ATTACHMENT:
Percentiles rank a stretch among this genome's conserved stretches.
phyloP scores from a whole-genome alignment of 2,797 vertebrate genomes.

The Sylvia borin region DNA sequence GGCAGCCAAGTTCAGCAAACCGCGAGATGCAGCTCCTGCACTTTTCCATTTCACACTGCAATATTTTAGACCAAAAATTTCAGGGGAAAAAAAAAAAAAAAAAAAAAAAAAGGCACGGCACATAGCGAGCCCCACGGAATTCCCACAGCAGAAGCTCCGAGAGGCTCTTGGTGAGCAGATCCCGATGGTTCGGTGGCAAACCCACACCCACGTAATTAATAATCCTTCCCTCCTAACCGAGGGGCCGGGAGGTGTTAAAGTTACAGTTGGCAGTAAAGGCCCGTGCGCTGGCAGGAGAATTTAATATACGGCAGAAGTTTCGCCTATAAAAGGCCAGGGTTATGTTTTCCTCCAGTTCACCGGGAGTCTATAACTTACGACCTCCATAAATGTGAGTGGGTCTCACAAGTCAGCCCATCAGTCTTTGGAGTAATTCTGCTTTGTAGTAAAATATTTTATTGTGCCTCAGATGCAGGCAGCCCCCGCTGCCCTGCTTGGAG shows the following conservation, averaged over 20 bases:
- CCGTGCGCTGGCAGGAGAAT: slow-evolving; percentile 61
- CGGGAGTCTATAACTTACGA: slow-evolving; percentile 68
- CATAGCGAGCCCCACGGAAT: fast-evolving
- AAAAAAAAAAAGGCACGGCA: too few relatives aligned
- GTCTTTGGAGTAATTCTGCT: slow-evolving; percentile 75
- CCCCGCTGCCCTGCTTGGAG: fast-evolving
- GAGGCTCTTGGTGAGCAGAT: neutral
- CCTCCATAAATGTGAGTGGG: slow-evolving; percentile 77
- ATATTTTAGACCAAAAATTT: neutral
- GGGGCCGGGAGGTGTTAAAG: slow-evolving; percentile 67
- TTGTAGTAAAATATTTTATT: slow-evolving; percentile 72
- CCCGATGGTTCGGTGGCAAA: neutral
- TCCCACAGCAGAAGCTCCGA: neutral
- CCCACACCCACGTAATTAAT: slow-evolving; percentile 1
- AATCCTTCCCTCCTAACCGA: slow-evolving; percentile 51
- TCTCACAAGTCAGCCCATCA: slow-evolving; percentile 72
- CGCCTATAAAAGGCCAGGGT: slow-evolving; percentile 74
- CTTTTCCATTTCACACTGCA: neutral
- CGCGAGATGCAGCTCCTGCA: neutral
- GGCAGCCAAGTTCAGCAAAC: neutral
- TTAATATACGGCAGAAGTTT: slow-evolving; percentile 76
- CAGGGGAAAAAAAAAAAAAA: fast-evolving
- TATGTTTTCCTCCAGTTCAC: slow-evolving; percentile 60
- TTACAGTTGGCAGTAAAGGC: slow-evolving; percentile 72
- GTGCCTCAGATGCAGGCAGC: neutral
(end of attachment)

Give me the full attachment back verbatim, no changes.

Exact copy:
Percentiles rank a stretch among this genome's conserved stretches.
phyloP scores from a whole-genome alignment of 2,797 vertebrate genomes.

The Sylvia borin region DNA sequence GGCAGCCAAGTTCAGCAAACCGCGAGATGCAGCTCCTGCACTTTTCCATTTCACACTGCAATATTTTAGACCAAAAATTTCAGGGGAAAAAAAAAAAAAAAAAAAAAAAAAGGCACGGCACATAGCGAGCCCCACGGAATTCCCACAGCAGAAGCTCCGAGAGGCTCTTGGTGAGCAGATCCCGATGGTTCGGTGGCAAACCCACACCCACGTAATTAATAATCCTTCCCTCCTAACCGAGGGGCCGGGAGGTGTTAAAGTTACAGTTGGCAGTAAAGGCCCGTGCGCTGGCAGGAGAATTTAATATACGGCAGAAGTTTCGCCTATAAAAGGCCAGGGTTATGTTTTCCTCCAGTTCACCGGGAGTCTATAACTTACGACCTCCATAAATGTGAGTGGGTCTCACAAGTCAGCCCATCAGTCTTTGGAGTAATTCTGCTTTGTAGTAAAATATTTTATTGTGCCTCAGATGCAGGCAGCCCCCGCTGCCCTGCTTGGAG shows the following conservation, averaged over 20 bases:
- CCGTGCGCTGGCAGGAGAAT: slow-evolving; percentile 61
- CGGGAGTCTATAACTTACGA: slow-evolving; percentile 68
- CATAGCGAGCCCCACGGAAT: fast-evolving
- AAAAAAAAAAAGGCACGGCA: too few relatives aligned
- GTCTTTGGAGTAATTCTGCT: slow-evolving; percentile 75
- CCCCGCTGCCCTGCTTGGAG: fast-evolving
- GAGGCTCTTGGTGAGCAGAT: neutral
- CCTCCATAAATGTGAGTGGG: slow-evolving; percentile 77
- ATATTTTAGACCAAAAATTT: neutral
- GGGGCCGGGAGGTGTTAAAG: slow-evolving; percentile 67
- TTGTAGTAAAATATTTTATT: slow-evolving; percentile 72
- CCCGATGGTTCGGTGGCAAA: neutral
- TCCCACAGCAGAAGCTCCGA: neutral
- CCCACACCCACGTAATTAAT: slow-evolving; percentile 1
- AATCCTTCCCTCCTAACCGA: slow-evolving; percentile 51
- TCTCACAAGTCAGCCCATCA: slow-evolving; percentile 72
- CGCCTATAAAAGGCCAGGGT: slow-evolving; percentile 74
- CTTTTCCATTTCACACTGCA: neutral
- CGCGAGATGCAGCTCCTGCA: neutral
- GGCAGCCAAGTTCAGCAAAC: neutral
- TTAATATACGGCAGAAGTTT: slow-evolving; percentile 76
- CAGGGGAAAAAAAAAAAAAA: fast-evolving
- TATGTTTTCCTCCAGTTCAC: slow-evolving; percentile 60
- TTACAGTTGGCAGTAAAGGC: slow-evolving; percentile 72
- GTGCCTCAGATGCAGGCAGC: neutral